~Oksana Chusovitina is the first five-time Olympian ever in the sport of women's artistic gymnastics. In Beijing, she won a silver medal on the vault at the age of 33, which is way over the hill in gymnastics terms. But that’s not the amazing part. Oksana competed on the unified Russian team in 1992 and then later for Uzbekistan, until 2002 when her 3 year old son Alisher was diagnosed with leukemia. Uzbekistan has no developed children's oncology programs and full hospitals in Moscow couldn't make any promises, so she called a friend who was a coach of the German team, where she had done some training previously. The team told her to come to Germany with her family and that they would do everything they could to help. With help from the team, the University of Cologne, Toyota (the team sponsor), WOGA (the gym in the US where Nastia Liukin trains), and some other donations from around the gymnastics world, Oksana and her husband were able to cover the costs of Alisher's treatments, which included seven rounds of chemotherapy over two years. She also kept going with gymnastics partly as a way of continuing to raise money for the treatments. Oksana said of that time, "At the time, I was still competing for Uzbekistan. They told me if I take German citizenship, after three years, everything will be free for Alisher. I think in my place, every mother would do the same thing. The child is first. For me, it doesn't matter if I ever compete in a world championships again; I was only thinking about Alisher."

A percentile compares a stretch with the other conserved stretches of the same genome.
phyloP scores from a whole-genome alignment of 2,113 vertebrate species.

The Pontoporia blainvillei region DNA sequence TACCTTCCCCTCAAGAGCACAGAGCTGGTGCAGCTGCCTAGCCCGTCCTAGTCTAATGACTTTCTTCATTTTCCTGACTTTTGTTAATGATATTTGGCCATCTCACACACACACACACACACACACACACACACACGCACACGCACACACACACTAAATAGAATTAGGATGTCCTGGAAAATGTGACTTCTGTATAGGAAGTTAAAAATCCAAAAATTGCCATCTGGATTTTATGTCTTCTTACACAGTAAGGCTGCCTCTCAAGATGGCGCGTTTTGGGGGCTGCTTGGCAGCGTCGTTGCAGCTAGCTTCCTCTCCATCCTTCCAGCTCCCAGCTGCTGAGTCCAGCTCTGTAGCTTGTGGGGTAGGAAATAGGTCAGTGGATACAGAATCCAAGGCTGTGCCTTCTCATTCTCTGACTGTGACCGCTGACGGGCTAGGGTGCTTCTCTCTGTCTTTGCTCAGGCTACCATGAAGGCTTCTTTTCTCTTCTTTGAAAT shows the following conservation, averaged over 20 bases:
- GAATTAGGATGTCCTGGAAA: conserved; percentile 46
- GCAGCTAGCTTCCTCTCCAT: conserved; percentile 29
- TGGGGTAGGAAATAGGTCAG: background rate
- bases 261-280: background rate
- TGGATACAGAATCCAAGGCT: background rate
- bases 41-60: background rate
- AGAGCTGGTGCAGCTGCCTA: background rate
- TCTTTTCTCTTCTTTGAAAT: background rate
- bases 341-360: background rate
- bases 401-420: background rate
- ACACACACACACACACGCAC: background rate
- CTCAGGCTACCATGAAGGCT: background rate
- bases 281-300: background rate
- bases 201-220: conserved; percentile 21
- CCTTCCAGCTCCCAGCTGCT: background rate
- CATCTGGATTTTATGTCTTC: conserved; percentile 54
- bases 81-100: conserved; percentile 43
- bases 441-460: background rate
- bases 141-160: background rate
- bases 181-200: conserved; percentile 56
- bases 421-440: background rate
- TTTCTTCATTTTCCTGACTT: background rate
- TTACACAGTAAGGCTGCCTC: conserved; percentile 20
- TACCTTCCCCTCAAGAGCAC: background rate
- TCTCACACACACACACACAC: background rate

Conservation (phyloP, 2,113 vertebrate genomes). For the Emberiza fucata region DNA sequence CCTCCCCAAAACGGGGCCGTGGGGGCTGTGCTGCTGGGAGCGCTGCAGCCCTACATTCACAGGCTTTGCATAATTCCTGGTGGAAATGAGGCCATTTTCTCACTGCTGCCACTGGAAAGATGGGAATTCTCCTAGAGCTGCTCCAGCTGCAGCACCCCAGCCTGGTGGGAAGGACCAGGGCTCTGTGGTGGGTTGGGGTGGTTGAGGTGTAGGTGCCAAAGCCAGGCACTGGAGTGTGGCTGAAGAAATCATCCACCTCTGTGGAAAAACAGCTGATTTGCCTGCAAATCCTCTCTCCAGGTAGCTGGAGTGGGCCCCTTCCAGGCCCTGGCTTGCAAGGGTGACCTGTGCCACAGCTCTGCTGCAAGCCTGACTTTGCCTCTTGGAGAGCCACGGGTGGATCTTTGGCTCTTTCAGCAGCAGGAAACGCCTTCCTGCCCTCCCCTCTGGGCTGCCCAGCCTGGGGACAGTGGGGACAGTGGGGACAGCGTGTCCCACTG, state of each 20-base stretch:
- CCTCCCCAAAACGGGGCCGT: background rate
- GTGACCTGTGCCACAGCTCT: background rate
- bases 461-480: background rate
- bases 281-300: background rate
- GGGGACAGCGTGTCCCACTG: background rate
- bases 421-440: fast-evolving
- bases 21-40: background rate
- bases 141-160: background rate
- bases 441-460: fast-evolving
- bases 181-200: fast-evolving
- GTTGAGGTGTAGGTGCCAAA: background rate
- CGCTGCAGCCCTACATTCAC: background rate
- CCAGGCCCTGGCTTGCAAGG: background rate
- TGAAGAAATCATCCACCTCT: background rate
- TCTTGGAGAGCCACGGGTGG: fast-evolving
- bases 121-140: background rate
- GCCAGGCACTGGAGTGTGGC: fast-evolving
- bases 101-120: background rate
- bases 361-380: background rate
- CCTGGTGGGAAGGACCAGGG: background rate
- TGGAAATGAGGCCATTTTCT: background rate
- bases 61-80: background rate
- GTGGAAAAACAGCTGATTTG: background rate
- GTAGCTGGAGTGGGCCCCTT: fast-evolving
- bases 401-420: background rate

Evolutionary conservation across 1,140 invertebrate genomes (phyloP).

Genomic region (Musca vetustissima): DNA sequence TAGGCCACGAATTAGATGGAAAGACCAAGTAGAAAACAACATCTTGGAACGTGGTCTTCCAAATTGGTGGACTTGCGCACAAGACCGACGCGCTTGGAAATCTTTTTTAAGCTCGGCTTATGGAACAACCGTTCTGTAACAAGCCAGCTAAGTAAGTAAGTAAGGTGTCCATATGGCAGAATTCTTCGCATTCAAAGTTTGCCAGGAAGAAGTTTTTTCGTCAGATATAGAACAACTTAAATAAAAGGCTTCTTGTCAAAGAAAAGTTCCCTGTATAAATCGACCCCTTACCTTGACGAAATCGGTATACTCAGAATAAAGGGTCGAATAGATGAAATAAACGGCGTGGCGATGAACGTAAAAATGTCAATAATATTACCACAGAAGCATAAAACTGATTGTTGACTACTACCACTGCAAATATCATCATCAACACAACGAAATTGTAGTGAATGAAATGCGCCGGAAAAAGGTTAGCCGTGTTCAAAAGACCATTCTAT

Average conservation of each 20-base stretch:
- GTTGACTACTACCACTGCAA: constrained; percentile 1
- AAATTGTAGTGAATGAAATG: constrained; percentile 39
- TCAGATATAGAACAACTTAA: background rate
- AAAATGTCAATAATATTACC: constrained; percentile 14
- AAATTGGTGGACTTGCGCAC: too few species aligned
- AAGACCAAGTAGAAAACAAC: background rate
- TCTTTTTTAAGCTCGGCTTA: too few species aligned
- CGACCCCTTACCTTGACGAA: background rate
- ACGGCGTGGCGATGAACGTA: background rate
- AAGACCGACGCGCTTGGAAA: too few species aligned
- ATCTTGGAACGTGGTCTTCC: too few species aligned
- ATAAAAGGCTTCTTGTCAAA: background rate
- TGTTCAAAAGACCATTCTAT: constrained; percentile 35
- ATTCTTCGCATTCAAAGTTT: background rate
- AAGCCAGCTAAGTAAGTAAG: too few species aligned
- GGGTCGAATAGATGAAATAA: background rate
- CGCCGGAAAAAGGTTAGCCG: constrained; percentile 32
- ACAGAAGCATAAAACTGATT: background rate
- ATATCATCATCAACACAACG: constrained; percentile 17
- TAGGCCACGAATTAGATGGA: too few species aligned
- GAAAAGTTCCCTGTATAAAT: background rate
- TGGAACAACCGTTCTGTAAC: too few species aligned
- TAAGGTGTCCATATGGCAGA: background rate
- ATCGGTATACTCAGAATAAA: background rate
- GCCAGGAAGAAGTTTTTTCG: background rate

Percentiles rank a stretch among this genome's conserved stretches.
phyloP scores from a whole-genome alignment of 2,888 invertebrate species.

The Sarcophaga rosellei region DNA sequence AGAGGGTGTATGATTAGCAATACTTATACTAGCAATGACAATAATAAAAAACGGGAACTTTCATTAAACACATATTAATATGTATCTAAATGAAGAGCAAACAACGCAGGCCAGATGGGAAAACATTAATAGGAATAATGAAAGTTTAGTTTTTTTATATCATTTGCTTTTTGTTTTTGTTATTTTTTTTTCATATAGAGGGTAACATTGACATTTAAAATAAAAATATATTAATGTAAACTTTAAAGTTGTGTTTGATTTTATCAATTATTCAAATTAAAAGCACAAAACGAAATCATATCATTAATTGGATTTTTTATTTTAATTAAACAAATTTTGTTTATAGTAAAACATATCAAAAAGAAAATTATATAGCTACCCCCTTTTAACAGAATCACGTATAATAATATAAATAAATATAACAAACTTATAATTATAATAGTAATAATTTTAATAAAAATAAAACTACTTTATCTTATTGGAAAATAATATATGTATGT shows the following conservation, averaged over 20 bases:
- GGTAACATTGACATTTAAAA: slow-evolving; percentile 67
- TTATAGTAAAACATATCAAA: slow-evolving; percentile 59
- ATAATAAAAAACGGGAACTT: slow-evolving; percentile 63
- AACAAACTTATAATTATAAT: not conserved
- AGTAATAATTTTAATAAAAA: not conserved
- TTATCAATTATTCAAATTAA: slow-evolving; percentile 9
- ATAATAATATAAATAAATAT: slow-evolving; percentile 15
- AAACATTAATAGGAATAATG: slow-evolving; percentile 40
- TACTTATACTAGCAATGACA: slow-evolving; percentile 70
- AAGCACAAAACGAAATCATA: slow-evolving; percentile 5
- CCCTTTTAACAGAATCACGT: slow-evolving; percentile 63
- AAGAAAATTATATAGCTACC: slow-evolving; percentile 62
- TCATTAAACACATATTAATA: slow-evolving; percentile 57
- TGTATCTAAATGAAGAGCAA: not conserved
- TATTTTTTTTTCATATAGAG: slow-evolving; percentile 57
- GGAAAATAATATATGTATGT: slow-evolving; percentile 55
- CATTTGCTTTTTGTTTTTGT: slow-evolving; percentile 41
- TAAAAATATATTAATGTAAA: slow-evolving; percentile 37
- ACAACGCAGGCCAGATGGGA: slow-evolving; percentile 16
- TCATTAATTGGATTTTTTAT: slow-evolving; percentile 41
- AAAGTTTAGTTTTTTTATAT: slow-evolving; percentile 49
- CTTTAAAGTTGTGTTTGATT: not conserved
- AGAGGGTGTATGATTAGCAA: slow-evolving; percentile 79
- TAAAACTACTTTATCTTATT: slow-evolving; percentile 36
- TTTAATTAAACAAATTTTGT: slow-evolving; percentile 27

Today, Alisher's cancer is in remission and he is healthy enough to follow in his mom's footsteps by doing gymnastics. "Germany has done many great things for him. We never thought that another country or another people would help you like this. I now know that the world has more good people than bad people. When we came to Germany, in one week he was already in the hospital and receiving treatment. Germany gave life to my son," says Oksana. And her good performances in international competition helped the German team to qualify for the Olympic team competition in Beijing. "She is a very big motivator for our team," said national coach Shanna Poljakova. The silver that Oksana won on the vault was the first individual Olympic medal of her career (she won a team gold medal in 1992), and she hasn't ruled out trying to compete in London in 2012. We wouldn't bet against her.


Oksana Chusovitina and her son Alisher













~During the women's gymnastics team final, Alicia Sacramone made two big errors in the final two events, leading many people (including Alicia herself, it seems) to put a lot of the blame on her for Team USA's second place finish to the Chinese team. Of course, that really isn't fair considering that China's margin of victory was much bigger than the deductions from those two errors, and obviously it was a team event and she wasn't the only one to make a mistake during the competition. During a team interview afterwards, Shawn Johnson was asked about Sacramone's performance, and she replied by saying "Alicia is the strongest person I know", going on to say that they were a team, that Alicia was part of the team, and that she was proud of what they had been able to accomplish together and how well they represented their country in winning the silver medal. The reporter seemed a little disappointed that instead of any hint of criticism or placing blame, she got team unity instead.